Last year I reviewed the Thule Crossover 32l. It was a tech backpack designed to have everything you needed for a work day on the go or an overnight trip. I loved the bag and have returned to it multiple times when not reviewing other bags, so when looking for a courier bag that could take a DSLR and a couple of lenses as well as my laptop and other bits Thule was high on my list to check out. We settled on looking at the Thule Covert DSLR Messenger Bag.
So how is the bag designed? My first impression was that it was extremely solidly built and my second was that it would probably survive being run over by a tank – this thing is very heavily reinforced.
The bag consists of two parts – an internal removable padded pouch and the main bag which can be used independently. The pouch fits perfectly inside the main pocket and has rigid sides, base and top. The pouch is a large part of the bags protection and is well designed for it. It’s elliptically shaped and has two mesh pockets on the front. Internally it’s a large open and padded area but comes with a number of velcro dividers of different heights and types. These can be strategically placed and bent to provide the correct set of slots for your lenses, DSLR and any similarly shaped bits.
The main bag is described as a courier messenger bag but reminds me more of Maxpedition’s GearSlinger line. When you’ve got it on and tightened up it holds very securely to your back at an acute angle with its two (one wide and one thin) straps. When its closed the bag has no obvious external pockets – although there is a cleverly hidden zip that gets you into the main pocket. Open the two buckle clips and there are two medium-sized Velcro pockets, a long zip that opens into a bag wide pocket with two smaller pockets internally and another long zip that closes the main pocket. This main pocket has the space for the camera pouch and at the back has padded space for a laptop (up to 15”) and two smaller padded pockets that work well with smaller tablets or a Kindle. Finally, take a closer look at that cover flap and there are two pockets in it – one open and one zippable. Neither of these pockets is large but they’re perfect for paperwork or similar storage.
All that protection comes with its own price – the bag is heavy even when empty but it’s surprisingly comfortable to wear especially when cinched tight with both straps.
Included in the box: Bag with an internal removable padded section with Velcro changeable sections.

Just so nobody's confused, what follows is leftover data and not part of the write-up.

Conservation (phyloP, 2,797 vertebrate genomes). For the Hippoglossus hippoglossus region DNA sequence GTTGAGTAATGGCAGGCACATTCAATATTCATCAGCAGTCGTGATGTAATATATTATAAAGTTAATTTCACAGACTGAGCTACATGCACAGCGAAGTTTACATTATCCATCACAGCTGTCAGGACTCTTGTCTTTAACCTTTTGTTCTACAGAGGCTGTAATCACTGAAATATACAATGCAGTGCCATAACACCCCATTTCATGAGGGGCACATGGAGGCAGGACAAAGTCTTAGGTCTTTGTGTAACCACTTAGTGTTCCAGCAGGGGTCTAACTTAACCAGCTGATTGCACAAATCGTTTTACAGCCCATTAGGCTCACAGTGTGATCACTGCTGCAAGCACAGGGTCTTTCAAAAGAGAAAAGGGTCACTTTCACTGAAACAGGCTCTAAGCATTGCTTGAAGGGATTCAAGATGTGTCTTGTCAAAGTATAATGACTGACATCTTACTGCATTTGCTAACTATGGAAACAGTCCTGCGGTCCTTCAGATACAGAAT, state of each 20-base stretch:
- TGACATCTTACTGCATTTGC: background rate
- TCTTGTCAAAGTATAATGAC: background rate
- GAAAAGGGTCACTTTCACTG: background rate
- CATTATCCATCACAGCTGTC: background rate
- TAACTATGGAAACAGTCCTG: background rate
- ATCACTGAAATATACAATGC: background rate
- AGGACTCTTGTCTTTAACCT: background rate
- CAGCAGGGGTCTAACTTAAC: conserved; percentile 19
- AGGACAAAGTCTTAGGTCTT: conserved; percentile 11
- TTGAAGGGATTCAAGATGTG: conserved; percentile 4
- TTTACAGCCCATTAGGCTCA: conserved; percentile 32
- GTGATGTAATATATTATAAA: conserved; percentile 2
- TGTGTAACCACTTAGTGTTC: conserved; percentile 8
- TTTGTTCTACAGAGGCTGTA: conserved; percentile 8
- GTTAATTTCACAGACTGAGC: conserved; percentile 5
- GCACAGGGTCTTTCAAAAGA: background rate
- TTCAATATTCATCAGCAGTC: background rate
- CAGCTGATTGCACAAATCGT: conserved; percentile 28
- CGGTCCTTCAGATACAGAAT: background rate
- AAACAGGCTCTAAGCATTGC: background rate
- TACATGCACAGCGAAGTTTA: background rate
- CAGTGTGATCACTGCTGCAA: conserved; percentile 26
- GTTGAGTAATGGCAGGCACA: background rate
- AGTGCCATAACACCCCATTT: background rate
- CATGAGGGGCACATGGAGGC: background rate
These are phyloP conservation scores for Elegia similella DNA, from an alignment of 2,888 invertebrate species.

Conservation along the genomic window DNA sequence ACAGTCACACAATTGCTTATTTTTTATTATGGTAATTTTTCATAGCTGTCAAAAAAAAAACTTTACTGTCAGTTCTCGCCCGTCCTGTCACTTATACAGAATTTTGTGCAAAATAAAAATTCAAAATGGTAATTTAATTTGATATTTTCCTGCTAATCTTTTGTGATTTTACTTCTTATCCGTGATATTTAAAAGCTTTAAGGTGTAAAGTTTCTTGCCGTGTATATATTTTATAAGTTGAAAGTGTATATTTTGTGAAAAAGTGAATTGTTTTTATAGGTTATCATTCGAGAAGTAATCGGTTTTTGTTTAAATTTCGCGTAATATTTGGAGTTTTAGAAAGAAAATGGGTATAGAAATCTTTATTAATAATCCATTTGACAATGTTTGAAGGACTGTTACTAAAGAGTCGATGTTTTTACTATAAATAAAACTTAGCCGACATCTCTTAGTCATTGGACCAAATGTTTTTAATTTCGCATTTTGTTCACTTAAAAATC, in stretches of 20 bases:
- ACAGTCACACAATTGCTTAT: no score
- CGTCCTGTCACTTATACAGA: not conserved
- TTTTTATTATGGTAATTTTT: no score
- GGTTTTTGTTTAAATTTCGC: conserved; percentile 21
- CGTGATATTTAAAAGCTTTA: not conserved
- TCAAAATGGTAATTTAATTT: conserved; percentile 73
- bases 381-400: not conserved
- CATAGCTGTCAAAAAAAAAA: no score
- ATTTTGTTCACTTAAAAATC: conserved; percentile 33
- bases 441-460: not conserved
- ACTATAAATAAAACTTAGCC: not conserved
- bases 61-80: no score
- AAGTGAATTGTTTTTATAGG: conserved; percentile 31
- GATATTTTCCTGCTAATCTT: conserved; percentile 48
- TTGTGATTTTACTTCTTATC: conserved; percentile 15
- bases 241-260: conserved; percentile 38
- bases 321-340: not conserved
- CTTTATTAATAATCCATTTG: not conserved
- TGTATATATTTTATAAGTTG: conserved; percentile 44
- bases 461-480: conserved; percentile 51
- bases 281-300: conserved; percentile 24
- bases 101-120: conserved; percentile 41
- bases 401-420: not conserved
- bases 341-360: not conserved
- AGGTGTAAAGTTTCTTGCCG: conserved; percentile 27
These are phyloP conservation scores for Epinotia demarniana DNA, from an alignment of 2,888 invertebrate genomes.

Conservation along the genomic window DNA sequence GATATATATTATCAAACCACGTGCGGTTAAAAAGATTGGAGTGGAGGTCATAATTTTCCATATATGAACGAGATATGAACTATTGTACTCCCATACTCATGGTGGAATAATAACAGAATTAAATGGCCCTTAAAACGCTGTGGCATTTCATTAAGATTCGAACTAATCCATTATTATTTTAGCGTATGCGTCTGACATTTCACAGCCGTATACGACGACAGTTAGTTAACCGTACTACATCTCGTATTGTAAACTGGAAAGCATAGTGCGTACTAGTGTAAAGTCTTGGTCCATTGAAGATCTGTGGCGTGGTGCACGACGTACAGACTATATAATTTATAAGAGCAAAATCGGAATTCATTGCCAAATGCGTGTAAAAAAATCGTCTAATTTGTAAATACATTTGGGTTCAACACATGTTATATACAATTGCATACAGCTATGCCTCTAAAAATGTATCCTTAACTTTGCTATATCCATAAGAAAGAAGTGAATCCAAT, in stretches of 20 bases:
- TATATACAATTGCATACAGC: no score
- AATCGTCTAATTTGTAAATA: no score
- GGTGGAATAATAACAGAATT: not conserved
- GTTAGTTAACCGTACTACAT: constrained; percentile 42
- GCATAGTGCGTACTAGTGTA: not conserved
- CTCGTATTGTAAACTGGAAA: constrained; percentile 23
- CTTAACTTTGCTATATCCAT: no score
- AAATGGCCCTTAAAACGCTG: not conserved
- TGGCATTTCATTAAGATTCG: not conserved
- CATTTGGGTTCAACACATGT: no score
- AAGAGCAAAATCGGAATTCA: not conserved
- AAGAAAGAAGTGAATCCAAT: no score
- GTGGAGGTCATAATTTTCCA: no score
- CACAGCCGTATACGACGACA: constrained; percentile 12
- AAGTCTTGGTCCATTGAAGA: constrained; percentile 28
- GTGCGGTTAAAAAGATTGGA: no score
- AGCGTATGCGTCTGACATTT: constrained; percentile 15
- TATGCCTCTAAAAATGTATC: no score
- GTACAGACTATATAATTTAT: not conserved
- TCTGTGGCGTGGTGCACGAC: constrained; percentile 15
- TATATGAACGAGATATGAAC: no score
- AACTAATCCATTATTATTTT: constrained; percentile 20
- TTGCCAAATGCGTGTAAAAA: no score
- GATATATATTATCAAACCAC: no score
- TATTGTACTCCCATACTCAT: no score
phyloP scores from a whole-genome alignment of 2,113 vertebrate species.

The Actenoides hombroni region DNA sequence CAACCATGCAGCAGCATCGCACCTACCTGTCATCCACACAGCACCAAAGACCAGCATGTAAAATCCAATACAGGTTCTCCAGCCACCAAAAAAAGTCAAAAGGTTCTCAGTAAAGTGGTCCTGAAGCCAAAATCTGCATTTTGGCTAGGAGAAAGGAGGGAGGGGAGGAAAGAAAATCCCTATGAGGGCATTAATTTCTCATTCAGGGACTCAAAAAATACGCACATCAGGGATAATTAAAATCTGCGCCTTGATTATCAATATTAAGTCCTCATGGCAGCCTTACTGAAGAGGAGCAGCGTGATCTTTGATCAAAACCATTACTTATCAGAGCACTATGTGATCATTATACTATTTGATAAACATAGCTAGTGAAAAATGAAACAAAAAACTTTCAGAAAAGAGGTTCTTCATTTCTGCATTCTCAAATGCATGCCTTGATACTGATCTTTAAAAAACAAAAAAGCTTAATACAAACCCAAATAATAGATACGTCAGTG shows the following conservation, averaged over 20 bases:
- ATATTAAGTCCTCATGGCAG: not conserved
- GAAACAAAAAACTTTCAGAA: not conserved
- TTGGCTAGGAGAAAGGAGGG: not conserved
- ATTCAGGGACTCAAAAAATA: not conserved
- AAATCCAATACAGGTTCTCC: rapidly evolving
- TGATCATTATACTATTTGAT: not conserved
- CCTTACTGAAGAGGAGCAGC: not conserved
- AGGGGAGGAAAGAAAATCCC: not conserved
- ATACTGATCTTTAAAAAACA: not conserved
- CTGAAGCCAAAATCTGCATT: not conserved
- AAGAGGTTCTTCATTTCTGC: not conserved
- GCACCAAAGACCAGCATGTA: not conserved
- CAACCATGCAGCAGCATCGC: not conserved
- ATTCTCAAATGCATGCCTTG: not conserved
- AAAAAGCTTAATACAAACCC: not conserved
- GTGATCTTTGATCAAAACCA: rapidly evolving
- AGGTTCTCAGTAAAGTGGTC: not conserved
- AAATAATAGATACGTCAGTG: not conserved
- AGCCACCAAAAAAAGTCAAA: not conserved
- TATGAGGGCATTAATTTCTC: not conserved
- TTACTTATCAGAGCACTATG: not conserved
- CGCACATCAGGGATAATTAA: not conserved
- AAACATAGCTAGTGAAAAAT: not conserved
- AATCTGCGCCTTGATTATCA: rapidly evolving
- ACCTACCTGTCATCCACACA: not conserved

Thule is a Swedish company that is probably best known for their car carriers and boxes but also make a range of bags, child carriers and smartphone tablets. They sell worldwide and have nine separate productions facilitates employing over 2000 staff. Their turnover in 2015 was around 450 million pounds.
I found that the bag was very good for getting my camera in and out quickly through the top zip, provided that it was at one end of the main compartment and when properly arranged, this worked well with the less used lenses and devices at the other end. The base of the bag has loops which are designed for cinching in the bag when the pouch is not in it or for holding a tripod. They worked well at the first but while they did hold the tripod it threw off the bag’s balance making it much harder to carry and I’d not regard it as something to use for long days walking.
The outside of the bag is dark black and grey with light blue accents and looks very professional but without being too flashy or standing out too much. This contrasts with the inside which is two much lighter shades of grey. These lighter shades make finding smaller items in the bag much easier but don’t show dirt in any way.
- Aimed at Prosumers
- Target age range: Adults, Older adults
- Target gender: Unisex/gender neutral,
- Optimized for right-handed use out of the box but the strap can be swapped around to hand on the left of your body
- Optimized for all weather conditions – does not claim to be waterproof but the material resists water very well and to get to the central pouch the water would have to go through multiple layers
Environment & People
The bag is not a particularly cheap but it’s surprisingly affordable when compared to other prosumer bags and when you consider the cost of the equipment that it securely holds. I’ve carried mine along the beach, through rain and it’s been sat on, dropped and otherwise abused and after a month’s use, it still looks brand new.
Product dimensions external: 27.9 x 54.6 x 21.1 cm
Internal dimensions (main pocket): 24.9 x 45 x 14 cm
Weight (empty): 1.85 kg
Color: Dark shadow black with silver extras
Maximum laptop size: 15″
Material: 800 Dernier Oxford Nylon
Quoted capacity: DSLR camera with lens attached, 2 additional lenses, 15-inch laptop and accessories
Warranty: Two years to cover any damage or damage including damage caused by normal wear and tear as well as defects in workmanship or materials
There are no particular requirements to use the bag but it is a large and heavy bag and may not be suitable for those who are smaller.
The bag is aimed at the prosumer market – the person who always has their lenses and camera with them and probably a laptop and tablet to go with it but doesn’t want to advertise. If you’ve only a single camera and lens it’s overkill and you might want to look at its smaller brother but for serious users, this is a serious bag that will last you a long time. Highly recommended.
The review is based on the Thule Covert DSLR Messenger Bag kindly provided by Thule.
Click to read more about our eco icons and access icons used in this review. This article was first published on 23rd May 2016.